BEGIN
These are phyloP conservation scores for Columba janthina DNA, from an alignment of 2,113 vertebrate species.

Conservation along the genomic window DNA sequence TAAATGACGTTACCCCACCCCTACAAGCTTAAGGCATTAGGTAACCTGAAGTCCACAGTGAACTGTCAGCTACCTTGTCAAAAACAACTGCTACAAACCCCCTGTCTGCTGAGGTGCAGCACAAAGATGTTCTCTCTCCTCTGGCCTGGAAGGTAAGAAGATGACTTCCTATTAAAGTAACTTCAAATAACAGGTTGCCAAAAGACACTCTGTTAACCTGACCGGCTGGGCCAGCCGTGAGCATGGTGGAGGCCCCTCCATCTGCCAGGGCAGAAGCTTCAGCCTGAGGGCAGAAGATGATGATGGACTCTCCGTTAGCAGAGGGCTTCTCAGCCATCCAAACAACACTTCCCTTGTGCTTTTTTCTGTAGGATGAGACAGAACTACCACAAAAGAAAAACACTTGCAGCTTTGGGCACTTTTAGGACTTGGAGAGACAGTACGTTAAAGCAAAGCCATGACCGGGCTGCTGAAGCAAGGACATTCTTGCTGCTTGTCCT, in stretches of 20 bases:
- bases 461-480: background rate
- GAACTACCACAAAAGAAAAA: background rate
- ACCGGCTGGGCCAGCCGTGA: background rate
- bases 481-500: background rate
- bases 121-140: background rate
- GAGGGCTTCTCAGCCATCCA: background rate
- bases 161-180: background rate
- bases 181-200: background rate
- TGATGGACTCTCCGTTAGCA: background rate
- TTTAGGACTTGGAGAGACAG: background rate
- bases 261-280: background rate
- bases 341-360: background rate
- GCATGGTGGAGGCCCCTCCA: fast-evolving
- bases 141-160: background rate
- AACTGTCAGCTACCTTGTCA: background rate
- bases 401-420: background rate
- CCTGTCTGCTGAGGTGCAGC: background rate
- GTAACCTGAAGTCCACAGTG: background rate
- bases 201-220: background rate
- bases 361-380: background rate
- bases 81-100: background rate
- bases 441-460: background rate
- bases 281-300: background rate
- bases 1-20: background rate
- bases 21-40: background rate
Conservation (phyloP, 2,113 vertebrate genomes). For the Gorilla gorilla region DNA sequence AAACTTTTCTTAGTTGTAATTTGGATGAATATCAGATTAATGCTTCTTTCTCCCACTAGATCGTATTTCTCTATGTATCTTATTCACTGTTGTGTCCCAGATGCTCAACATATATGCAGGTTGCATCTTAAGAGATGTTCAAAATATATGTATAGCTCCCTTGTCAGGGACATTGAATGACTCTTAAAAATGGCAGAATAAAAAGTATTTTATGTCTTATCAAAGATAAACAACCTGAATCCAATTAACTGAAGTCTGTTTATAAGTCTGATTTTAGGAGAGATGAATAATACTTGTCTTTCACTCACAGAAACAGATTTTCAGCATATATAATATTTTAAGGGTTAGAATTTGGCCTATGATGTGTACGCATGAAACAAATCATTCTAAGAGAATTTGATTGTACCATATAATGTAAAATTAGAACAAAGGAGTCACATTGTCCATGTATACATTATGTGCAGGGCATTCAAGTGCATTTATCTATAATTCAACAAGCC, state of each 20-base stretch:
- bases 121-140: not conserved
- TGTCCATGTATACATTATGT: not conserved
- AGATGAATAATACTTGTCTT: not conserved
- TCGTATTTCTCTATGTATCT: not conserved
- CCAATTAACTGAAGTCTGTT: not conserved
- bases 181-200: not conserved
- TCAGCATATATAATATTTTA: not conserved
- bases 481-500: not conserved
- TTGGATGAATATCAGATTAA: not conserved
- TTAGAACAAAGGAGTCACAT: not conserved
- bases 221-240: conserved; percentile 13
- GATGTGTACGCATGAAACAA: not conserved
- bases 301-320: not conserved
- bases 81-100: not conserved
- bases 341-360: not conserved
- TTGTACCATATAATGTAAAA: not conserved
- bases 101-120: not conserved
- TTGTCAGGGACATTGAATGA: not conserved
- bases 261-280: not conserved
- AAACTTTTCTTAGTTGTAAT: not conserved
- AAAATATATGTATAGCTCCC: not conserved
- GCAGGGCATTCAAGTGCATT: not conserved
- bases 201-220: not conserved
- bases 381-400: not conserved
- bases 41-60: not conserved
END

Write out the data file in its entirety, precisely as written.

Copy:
These are phyloP conservation scores for Columba janthina DNA, from an alignment of 2,113 vertebrate species.

Conservation along the genomic window DNA sequence TAAATGACGTTACCCCACCCCTACAAGCTTAAGGCATTAGGTAACCTGAAGTCCACAGTGAACTGTCAGCTACCTTGTCAAAAACAACTGCTACAAACCCCCTGTCTGCTGAGGTGCAGCACAAAGATGTTCTCTCTCCTCTGGCCTGGAAGGTAAGAAGATGACTTCCTATTAAAGTAACTTCAAATAACAGGTTGCCAAAAGACACTCTGTTAACCTGACCGGCTGGGCCAGCCGTGAGCATGGTGGAGGCCCCTCCATCTGCCAGGGCAGAAGCTTCAGCCTGAGGGCAGAAGATGATGATGGACTCTCCGTTAGCAGAGGGCTTCTCAGCCATCCAAACAACACTTCCCTTGTGCTTTTTTCTGTAGGATGAGACAGAACTACCACAAAAGAAAAACACTTGCAGCTTTGGGCACTTTTAGGACTTGGAGAGACAGTACGTTAAAGCAAAGCCATGACCGGGCTGCTGAAGCAAGGACATTCTTGCTGCTTGTCCT, in stretches of 20 bases:
- bases 461-480: background rate
- GAACTACCACAAAAGAAAAA: background rate
- ACCGGCTGGGCCAGCCGTGA: background rate
- bases 481-500: background rate
- bases 121-140: background rate
- GAGGGCTTCTCAGCCATCCA: background rate
- bases 161-180: background rate
- bases 181-200: background rate
- TGATGGACTCTCCGTTAGCA: background rate
- TTTAGGACTTGGAGAGACAG: background rate
- bases 261-280: background rate
- bases 341-360: background rate
- GCATGGTGGAGGCCCCTCCA: fast-evolving
- bases 141-160: background rate
- AACTGTCAGCTACCTTGTCA: background rate
- bases 401-420: background rate
- CCTGTCTGCTGAGGTGCAGC: background rate
- GTAACCTGAAGTCCACAGTG: background rate
- bases 201-220: background rate
- bases 361-380: background rate
- bases 81-100: background rate
- bases 441-460: background rate
- bases 281-300: background rate
- bases 1-20: background rate
- bases 21-40: background rate
Conservation (phyloP, 2,113 vertebrate genomes). For the Gorilla gorilla region DNA sequence AAACTTTTCTTAGTTGTAATTTGGATGAATATCAGATTAATGCTTCTTTCTCCCACTAGATCGTATTTCTCTATGTATCTTATTCACTGTTGTGTCCCAGATGCTCAACATATATGCAGGTTGCATCTTAAGAGATGTTCAAAATATATGTATAGCTCCCTTGTCAGGGACATTGAATGACTCTTAAAAATGGCAGAATAAAAAGTATTTTATGTCTTATCAAAGATAAACAACCTGAATCCAATTAACTGAAGTCTGTTTATAAGTCTGATTTTAGGAGAGATGAATAATACTTGTCTTTCACTCACAGAAACAGATTTTCAGCATATATAATATTTTAAGGGTTAGAATTTGGCCTATGATGTGTACGCATGAAACAAATCATTCTAAGAGAATTTGATTGTACCATATAATGTAAAATTAGAACAAAGGAGTCACATTGTCCATGTATACATTATGTGCAGGGCATTCAAGTGCATTTATCTATAATTCAACAAGCC, state of each 20-base stretch:
- bases 121-140: not conserved
- TGTCCATGTATACATTATGT: not conserved
- AGATGAATAATACTTGTCTT: not conserved
- TCGTATTTCTCTATGTATCT: not conserved
- CCAATTAACTGAAGTCTGTT: not conserved
- bases 181-200: not conserved
- TCAGCATATATAATATTTTA: not conserved
- bases 481-500: not conserved
- TTGGATGAATATCAGATTAA: not conserved
- TTAGAACAAAGGAGTCACAT: not conserved
- bases 221-240: conserved; percentile 13
- GATGTGTACGCATGAAACAA: not conserved
- bases 301-320: not conserved
- bases 81-100: not conserved
- bases 341-360: not conserved
- TTGTACCATATAATGTAAAA: not conserved
- bases 101-120: not conserved
- TTGTCAGGGACATTGAATGA: not conserved
- bases 261-280: not conserved
- AAACTTTTCTTAGTTGTAAT: not conserved
- AAAATATATGTATAGCTCCC: not conserved
- GCAGGGCATTCAAGTGCATT: not conserved
- bases 201-220: not conserved
- bases 381-400: not conserved
- bases 41-60: not conserved